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Can State Parks Keep Waste Out Of Landfills?

  • Eighty-three-year-old Ralph Deckett stood outside the Curt Gowdy State Park visitor center, broom in hand. Now retired from the FBI, Deckett spends much of his time looking after museums and recreation sites like Curt Gowdy, where he had been volunteering since the beginning of July.

    “We just try to keep it nice, the best we can around here. It’s amazing how people can trash out a place,” Deckett said.

    And Deckett is not alone. Driving around the park, Assistant Superintendent Darrell Richardson told me Curt Gowdy depends on volunteers like Deckett.

    “Our volunteer program is one of the biggest things we have going for us around here,” Richardson said.

    During the summer, Richardson said, Curt Gowdy’s campsites are full. The trails are well trafficked. And for many people, disposables are part of the outdoor experience.

    “It’s primarily paper, you know, people come camping and they’re going to have paper and cardboard,” Richardson said. “And then there’s a lot of cans, and I’m sure plastic bottles because everybody’s all into drinking bottled water anymore.”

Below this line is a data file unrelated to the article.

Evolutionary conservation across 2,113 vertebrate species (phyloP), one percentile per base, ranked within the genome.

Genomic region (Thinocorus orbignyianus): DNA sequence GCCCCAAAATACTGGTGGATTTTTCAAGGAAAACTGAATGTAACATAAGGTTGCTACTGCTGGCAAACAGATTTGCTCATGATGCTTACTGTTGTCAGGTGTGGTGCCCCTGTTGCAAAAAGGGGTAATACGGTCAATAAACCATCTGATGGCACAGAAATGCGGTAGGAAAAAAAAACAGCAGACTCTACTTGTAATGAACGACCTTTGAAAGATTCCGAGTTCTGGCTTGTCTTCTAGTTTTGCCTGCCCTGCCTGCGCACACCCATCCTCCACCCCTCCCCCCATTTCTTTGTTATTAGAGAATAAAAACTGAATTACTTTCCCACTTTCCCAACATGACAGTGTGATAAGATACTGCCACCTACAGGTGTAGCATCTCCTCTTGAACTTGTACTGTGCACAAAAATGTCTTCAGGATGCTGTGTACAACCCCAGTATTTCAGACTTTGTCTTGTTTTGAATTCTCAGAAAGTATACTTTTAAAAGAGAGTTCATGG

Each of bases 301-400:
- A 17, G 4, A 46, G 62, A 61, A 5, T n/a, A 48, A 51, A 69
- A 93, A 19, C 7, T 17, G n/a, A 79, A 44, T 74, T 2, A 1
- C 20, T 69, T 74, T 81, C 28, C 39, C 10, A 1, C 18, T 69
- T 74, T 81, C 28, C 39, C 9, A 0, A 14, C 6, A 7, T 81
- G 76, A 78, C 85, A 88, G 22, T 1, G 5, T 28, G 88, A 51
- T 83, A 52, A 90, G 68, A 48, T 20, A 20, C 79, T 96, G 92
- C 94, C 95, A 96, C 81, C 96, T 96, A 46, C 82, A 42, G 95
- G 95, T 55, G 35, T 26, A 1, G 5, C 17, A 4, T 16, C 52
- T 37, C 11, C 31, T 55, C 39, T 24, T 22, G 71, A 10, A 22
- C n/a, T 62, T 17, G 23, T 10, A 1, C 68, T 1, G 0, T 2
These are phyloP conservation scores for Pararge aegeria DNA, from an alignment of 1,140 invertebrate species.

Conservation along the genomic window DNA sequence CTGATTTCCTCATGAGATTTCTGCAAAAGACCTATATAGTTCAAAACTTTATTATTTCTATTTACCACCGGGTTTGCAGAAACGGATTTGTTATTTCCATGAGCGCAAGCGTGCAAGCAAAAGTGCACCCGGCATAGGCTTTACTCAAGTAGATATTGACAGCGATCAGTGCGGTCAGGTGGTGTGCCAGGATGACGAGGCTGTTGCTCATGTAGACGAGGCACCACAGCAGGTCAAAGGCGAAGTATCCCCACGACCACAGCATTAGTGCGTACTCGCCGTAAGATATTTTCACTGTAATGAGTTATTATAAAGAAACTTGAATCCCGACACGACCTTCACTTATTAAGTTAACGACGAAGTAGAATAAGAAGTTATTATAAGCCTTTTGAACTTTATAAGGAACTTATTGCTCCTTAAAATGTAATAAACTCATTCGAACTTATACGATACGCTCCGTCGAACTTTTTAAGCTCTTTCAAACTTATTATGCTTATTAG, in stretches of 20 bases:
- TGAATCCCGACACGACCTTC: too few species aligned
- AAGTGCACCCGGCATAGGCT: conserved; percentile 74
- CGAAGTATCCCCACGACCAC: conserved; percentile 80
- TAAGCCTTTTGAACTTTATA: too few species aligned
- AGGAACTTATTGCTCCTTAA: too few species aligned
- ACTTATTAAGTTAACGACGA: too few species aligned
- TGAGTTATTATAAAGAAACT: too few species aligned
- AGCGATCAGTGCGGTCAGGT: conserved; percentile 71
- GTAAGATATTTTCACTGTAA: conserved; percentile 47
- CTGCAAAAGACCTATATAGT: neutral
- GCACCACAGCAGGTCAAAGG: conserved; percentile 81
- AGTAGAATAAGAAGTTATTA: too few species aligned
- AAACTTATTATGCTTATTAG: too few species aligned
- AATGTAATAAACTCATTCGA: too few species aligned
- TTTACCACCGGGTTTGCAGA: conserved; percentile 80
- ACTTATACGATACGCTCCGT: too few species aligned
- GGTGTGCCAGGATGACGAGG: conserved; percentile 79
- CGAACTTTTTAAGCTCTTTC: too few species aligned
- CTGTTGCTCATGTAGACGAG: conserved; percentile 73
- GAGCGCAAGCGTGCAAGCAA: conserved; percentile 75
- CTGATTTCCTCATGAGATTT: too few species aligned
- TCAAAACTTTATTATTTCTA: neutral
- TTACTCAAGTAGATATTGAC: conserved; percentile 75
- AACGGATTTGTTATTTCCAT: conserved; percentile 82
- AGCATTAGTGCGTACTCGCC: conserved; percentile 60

Curt Gowdy employs only two full-time staff and two part-time staff. About 20 volunteers and a few seasonal workers do the rest of the work picking up trash. To pay for that help, state parks use entrance fees and Wyoming’s general fund. According to Curt Gowdy Superintendent Bill Conner, waste disposal takes up about ten percent of the park’s budget.

    Each week, he said, a private company empties twenty dumpsters spread across the park and drops the waste in Cheyenne’s landfill. Richardson said he is not aware of any entities that could transport recycling from Curt Gowdy.

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